Abstract

The Norwegian Atlantic margin, although frequently described as passive, has seen several significant and highly variable deformation events prior to and after early Cenozoic break-up. This chronology is strongly exemplified in the northern Vøring Basin, where deformation resulted in significant vertical motions, including deep erosion and sediment reworking.

Post-break-up compressional deformation is well documented in the NE Atlantic margins, and is represented in the north Vøring Basin by the Vema and Naglfar domes. A prominent Maastrichtian–Paleocene pre-break-up phase of compression inverted the northern prolongation of the latest Turonian Vigrid Syncline. This syncline was the fairway for the approximately 1 km-thick Santonian–Campanian Nise Formation sandstone, shed from NE Greenland and/or the western Barents Sea margin. The inversion focused on the Vigrid Syncline axis, forming an anticline here referred to as the Vema–Nyk Anticline. The anticline may have been a major trap but was breached by erosion prior to collapse due to Late Paleocene extension. The remnant eastern half of the anticline is the Nyk High. The associated flanking syncline, the Någrind Syncline, also remains preserved. The collapsed side of the anticline is the Hel Graben, which itself was inverted in the Middle Miocene time forming the Naglfar and Vema domes.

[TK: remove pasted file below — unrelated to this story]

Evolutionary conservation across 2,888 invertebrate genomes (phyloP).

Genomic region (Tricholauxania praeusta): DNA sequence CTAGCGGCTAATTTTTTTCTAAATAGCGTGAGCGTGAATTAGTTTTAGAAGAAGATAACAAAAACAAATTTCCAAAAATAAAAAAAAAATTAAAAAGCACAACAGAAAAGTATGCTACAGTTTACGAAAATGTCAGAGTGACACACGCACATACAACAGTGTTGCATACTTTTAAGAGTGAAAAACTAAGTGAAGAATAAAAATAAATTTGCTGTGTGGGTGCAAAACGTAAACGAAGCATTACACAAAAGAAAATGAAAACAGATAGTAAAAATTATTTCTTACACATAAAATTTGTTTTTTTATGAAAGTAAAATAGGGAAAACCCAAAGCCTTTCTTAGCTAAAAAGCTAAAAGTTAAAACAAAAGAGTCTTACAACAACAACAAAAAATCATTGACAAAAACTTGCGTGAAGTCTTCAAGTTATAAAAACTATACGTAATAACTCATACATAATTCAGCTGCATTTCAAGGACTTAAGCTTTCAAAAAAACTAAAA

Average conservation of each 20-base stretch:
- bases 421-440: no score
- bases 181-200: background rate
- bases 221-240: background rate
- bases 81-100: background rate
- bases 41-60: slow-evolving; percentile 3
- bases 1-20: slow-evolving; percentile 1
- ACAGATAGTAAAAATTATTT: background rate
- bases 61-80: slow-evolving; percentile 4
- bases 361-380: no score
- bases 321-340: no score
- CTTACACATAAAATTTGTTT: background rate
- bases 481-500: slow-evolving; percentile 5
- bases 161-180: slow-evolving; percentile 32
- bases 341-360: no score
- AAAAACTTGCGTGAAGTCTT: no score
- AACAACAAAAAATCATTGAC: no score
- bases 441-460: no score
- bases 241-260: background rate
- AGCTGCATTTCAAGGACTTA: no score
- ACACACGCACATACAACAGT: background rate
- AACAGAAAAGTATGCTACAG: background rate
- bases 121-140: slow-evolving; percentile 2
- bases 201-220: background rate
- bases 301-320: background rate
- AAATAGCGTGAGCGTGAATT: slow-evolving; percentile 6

More speculatively, the development of the Vigrid Syncline and its bounding structural highs, the Gjallar Ridge and Utgard High, may also represent folds, marking the onset of compressional buckling in the mid-Norwegian–NE Greenland rift system.

The repeated compressional deformation, as well as the extensional collapse, was focused on the area subjected to Early Cretaceous hyperextension. Compressional buckling under relatively low stress levels is proposed to have been due to significant lithosphere weakening caused by the hyperextension, whereby both high attenuation of the crystalline crust and serpentinization of the upper mantle contribute to the weakening. The Late Cenozoic compression post-dated the hyperextension by approximately 110 Ma, which suggests that the weakening is long-lived and that lithosphere has not been strengthened significantly through time.

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